Faculty, students and families gathered on the Horseshoe Thursday afternoon for Awards Day, where a variety of students from each college were recognized for academic achievements, community service and leadership within the Carolina community.
Emily Martin, a fourth-year criminology and criminal justice student, received the Diamoney A. Greene Memorial Award. The award is given to a student in the Department of Criminology and Criminal Justice who has contributed to prevention or intervention of intimate partner violence and sexual assault through advocacy, service or research.
As the vice president of programming for the College Panhellenic Association, Martin organized Greek Week to focus on sexual assault awareness. Martin is also co-director of the local chapter of It’s On Us, a national nonprofit advocacy group, and mentors a youth who experiences intimate partner violence.
Martin said her passion for the issue comes from a personal back story, which she hopes to use to empower others.
"It's such an honor to receive this award in memory of Diamoney A. Greene, who unfortunately we lost a few years ago due to intimate partner violence, and to honor her memory through work that is contributing to the betterment of society and the betterment of our Carolina community,” Martin said. “I can't even describe how much this means to me."
Molly Beman, a fourth-year public health student, received the Steven N. Swanger Leadership Award. The award recognizes a student who has been a leader at the university and is a member of Omicron Delta Kappa.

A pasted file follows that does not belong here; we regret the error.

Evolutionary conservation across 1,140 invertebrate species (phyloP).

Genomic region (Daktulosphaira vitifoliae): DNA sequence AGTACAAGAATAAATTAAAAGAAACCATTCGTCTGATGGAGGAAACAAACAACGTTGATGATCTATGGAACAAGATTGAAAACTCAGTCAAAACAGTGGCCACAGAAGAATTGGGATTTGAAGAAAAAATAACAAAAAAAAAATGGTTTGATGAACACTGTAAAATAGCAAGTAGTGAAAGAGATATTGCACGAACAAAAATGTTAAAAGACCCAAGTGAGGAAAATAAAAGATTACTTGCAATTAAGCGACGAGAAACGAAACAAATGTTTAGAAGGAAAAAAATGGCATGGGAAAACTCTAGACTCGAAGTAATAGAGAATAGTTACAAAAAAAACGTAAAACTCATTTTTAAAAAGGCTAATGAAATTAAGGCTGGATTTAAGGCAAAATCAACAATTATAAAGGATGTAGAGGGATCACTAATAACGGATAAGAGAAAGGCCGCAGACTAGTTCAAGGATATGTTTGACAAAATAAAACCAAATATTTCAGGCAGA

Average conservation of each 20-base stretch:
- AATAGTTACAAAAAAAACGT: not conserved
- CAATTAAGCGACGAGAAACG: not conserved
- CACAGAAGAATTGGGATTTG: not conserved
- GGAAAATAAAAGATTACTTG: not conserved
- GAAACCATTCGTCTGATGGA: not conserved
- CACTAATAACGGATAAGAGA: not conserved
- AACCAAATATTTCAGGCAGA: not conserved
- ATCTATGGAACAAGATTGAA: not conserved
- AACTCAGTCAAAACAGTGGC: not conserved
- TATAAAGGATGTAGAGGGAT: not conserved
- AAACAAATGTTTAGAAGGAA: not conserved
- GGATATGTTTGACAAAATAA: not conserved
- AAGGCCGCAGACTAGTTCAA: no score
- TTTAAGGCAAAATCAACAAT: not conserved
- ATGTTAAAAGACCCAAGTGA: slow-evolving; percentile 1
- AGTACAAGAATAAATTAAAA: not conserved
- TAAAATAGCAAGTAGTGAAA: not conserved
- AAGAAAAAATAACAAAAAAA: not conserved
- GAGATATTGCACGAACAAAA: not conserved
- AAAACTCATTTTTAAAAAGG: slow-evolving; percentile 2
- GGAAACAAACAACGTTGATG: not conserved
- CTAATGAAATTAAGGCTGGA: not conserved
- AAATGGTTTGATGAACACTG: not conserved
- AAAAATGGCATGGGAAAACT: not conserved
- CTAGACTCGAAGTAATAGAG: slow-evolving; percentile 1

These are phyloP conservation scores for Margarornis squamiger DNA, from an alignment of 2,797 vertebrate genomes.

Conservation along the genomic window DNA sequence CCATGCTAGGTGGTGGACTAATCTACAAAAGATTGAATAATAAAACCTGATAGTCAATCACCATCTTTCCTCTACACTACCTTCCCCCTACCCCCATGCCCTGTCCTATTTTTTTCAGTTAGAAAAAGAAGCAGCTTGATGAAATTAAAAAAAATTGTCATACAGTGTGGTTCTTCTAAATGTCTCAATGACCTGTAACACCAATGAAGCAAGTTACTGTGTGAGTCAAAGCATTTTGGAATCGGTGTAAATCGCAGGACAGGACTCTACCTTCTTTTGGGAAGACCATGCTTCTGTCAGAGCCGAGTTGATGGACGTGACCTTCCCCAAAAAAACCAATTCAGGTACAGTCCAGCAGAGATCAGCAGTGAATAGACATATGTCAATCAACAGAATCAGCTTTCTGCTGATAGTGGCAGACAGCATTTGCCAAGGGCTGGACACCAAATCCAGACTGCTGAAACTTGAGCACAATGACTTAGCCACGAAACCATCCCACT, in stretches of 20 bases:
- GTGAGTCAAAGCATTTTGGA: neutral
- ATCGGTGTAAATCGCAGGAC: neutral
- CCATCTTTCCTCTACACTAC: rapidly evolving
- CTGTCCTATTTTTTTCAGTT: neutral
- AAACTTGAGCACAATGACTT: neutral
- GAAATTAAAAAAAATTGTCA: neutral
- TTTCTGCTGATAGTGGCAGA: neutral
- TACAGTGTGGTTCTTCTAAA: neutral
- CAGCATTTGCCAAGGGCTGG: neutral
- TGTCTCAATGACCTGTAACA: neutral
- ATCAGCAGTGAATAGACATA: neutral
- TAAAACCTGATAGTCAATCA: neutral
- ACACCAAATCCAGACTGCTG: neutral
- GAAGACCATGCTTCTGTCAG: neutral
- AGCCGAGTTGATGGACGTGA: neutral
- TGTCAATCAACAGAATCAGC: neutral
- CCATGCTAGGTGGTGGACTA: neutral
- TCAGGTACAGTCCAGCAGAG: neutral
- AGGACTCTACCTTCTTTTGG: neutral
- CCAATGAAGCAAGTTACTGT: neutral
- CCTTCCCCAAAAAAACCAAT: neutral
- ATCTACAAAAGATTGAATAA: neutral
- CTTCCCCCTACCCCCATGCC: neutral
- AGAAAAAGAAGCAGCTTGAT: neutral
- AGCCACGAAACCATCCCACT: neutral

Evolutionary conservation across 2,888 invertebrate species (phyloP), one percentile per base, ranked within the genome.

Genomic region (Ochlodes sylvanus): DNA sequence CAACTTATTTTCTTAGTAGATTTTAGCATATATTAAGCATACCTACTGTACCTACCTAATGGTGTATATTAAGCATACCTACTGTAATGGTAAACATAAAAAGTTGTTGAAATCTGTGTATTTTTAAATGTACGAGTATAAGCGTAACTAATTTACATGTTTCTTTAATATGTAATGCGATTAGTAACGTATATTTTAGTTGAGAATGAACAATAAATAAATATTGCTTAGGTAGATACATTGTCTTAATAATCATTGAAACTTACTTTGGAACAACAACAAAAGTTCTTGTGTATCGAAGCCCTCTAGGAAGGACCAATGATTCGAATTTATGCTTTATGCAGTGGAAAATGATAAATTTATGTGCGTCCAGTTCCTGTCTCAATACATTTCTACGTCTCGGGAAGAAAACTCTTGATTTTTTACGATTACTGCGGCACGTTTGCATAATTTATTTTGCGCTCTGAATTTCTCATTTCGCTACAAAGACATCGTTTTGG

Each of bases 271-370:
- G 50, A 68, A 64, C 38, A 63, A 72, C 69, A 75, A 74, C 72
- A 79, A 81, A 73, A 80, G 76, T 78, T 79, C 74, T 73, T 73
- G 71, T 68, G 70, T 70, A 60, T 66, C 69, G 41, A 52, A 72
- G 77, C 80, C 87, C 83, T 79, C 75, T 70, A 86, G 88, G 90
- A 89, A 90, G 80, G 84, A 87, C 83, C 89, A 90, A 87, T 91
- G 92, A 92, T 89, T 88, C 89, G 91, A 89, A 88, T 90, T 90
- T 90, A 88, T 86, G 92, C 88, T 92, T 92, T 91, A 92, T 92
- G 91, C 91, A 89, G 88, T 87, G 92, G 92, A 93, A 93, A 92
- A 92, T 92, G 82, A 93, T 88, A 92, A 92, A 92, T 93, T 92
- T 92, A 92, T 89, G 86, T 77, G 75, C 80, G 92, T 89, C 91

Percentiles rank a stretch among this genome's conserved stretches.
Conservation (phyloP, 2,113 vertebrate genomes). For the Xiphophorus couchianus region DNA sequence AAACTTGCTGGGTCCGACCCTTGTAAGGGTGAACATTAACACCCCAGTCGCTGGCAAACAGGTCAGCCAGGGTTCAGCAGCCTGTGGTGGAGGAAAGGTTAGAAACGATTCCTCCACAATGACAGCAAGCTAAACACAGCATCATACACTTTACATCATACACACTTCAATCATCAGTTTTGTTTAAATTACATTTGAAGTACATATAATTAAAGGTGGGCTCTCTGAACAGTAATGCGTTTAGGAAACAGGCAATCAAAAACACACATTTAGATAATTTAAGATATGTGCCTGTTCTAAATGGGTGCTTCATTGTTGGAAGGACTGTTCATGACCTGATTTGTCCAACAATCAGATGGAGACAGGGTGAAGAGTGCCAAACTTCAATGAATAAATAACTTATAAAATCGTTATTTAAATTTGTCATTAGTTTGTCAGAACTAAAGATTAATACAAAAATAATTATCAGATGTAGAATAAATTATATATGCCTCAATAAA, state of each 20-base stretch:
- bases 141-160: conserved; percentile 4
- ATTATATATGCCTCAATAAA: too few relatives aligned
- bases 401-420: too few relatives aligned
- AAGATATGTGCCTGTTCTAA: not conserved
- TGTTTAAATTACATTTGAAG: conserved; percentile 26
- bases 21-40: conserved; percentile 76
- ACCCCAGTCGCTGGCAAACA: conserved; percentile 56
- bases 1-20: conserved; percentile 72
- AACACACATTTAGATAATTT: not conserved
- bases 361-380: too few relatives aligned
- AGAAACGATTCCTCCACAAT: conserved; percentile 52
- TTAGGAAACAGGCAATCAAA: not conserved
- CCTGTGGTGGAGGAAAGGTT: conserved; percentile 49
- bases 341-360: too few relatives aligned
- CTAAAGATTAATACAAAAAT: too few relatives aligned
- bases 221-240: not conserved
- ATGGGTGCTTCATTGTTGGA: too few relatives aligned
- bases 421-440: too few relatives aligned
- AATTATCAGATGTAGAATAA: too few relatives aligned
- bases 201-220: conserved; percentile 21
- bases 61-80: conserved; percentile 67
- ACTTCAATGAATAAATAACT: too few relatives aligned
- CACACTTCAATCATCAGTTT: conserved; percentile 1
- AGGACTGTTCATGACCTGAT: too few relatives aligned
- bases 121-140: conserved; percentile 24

Beman earned this award through her work as a University 101 peer leader, university ambassador, Pillars for Carolina extended mentor, Dance Marathon volunteer and former vice president of Delta Zeta.
"I think being a university ambassador definitely had the biggest impact on my experience,” Beman said. “I think it's a really kind of humbling experience to be able to welcome people who have never even been to the university before, get to show them around campus, and then to be able to serve as leaders in that organization too.”
Michael Clinton, fourth-year biology student, and Olivia Reszczynski, fourth-year biochemistry and economics student, each received the Algernon Sydney Sullivan Award. This is USC’s top leadership award and is granted to one male and one female graduating senior in recognition of character.
Reszczynski is a recipient of the Magellan Grant and has presented research at a number of academic conferences. She is also a Mount Vernon Leadership Fellow. As a means of service to the Columbia community, Reszczynski founded the local chapter of a national nonprofit, working to end food insecurity.
She's also served as a writer and section editor for The Daily Gamecock and a managing editor for Garnet and Black magazine.
“I do a lot of work with food insecurity, that's something I'm really passionate about, and the social determinants of health and just making the healthcare continuum more efficient in general, so I pull a lot from my economics background and biochemistry," Reszczynski said.
Reszczynski said her involvement at USC had an immeasurable impact on her and Awards Day is the culmination of her experience.